The critique of the Chinese bureaucracy and legislature in general is one of the most common themes in the cinema of the mainland. Chinese-Canadian Johnny Ma has a different approach in his debut, by taking the concept many steps further, in a film that won the award for Best Canadian First Feature Film in Toronto and Best Director and Script in Stockholm.
The film is distributed by Asian Shadows
Lao Shi is a taxi driver that gets himself in an impossible situation. While driving a drunken man he unwillingly took into his cab, his passenger decides to pull his hands while he is driving, resulting in the taxi hitting a man on the street. Lao Shi gets out of the car and calls an ambulance, but after the bystanders’ urge, he is forced to take him to the hospital himself. While there, the doctor suggests that he should pay for the medical bills in order for the victim to be operated immediately. Lao Shi complies, and gets himself into a situation where he has to continue paying, because the insurance company refuses to take the bill, since Lao Shi did not follow the proper procedure that demanded from him to wait for the ambulance.
Furthermore, the taxi driver hides the fact from his wife, who expects him to pay for their daughter’s nursery school, while, due to a strange combination of stubbornness and sense of obligation, he continues to pay the bills, particularly when he learns that the victim’s family is poor. As time passes though, and the man remains in coma, Lao Shi starts unraveling, in a downward spiral that begins when he finds the drunken man but he refuses to take responsibility, and finishes in extreme violence.
Johnny Ma directs and pens a film that shows the blights of a man who tries to do what he considers proper, in a society that does not seem to care. In a setting like that, Lao Shi looks completely out of place, as impressively presented in a scene where he walks drunk among a group of women training in a square, with his actions personifying the proverb “the nail that sticks out shall be hammered down”. And hammered he gets, starting with the hospital, continuing with his colleagues, the man in actual fault, and even his wife. Finding himself in a situation he cannot get out of, violence seems like the only option, although Ma makes a very evident point of highlighting the fact that violence is never the solution.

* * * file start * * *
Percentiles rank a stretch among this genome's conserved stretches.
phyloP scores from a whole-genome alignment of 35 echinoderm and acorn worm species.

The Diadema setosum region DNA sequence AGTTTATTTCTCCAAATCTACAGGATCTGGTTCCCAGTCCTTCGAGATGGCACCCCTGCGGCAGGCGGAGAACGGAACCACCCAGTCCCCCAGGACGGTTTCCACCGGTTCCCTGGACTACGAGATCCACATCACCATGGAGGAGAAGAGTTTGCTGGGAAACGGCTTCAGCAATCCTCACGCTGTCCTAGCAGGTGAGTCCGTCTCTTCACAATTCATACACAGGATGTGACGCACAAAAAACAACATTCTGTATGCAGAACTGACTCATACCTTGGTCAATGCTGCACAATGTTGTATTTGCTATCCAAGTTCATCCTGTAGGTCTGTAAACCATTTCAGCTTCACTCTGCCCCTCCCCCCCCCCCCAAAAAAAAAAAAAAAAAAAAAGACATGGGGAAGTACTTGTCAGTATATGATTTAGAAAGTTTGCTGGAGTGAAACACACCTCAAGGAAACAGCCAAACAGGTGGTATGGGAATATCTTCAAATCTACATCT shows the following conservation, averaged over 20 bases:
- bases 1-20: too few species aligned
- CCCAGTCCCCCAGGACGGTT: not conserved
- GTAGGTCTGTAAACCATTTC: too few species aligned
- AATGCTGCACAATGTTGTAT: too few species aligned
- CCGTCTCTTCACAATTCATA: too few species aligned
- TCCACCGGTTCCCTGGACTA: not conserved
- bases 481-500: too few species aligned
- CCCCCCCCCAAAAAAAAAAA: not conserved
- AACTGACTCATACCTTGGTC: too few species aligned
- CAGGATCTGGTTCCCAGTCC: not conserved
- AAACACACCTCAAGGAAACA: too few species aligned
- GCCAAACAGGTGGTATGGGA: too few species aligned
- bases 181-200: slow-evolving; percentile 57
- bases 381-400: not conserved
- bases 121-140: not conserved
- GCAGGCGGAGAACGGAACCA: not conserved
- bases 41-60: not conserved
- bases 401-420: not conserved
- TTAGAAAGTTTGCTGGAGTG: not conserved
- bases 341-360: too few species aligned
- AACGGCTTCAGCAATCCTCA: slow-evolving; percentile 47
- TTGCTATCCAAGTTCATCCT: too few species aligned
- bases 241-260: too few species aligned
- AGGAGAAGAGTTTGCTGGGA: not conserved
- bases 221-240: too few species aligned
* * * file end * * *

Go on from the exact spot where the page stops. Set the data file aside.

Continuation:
Another scene that shows the reality of the Chinese society and how different Lao Shi is from the average man, occurs when, while driving, witnesses another incident like his, only this time no one offers any help to the victim, with everyone continuing their way in order not to get in trouble or lose their time. In that fashion, Ma shows what one should do in these situations in order to protect himself, in a society that seems to punish the ones who care. Add to that the bribes towards the policemen and public servants in general (in the form of cigarettes or even melons), which seems to be the rule in China, and a symbolic scene that shows that Lao Shi has nothing to do with the bourgeoisie who literally kick him out, and you have the backbone of the critique presented in the film.
The film’s aesthetics are very close to the one of the Chinese art-house films, although Ma implements a much faster pace and a smaller duration, that benefits the film the most, as it never becomes tiresome. Mike Long’s editing helps the most in keeping this pace, with his well placed cuts. On the other hand, the cinematography feels much like the one in Chinese films, with Leung Ming Kai presenting images of poorness in the urban environment, although he does not refrain from showing that there is also another kind of life, in a very realistic approach.
Chen Gang as the almost constantly smoking Lao Shi gives an impressive performance, highlighting his character’s growing sense of discomfort in contrast to his stubbornness that will not let him abandon the man in the hospital, despite the consequences on him and his family. Ma anchors the film upon him, as he is present in every scene of the movie, and he delivers in outstanding fashion, with the highlight of his performance being his gradual succumb to violence. Nai An as his wife has a small role, but manages to present herself quite realistically, with her performance finding its apogee in the scene in the lawyer’s house.
“Old Stone” is a meaningful film whose evident social comments criticize the contemporary Chinese society harshly, but realistically, while manages to be entertaining at the same time, by implementing a faster than usual pace, and through Chen Gang’s great performance.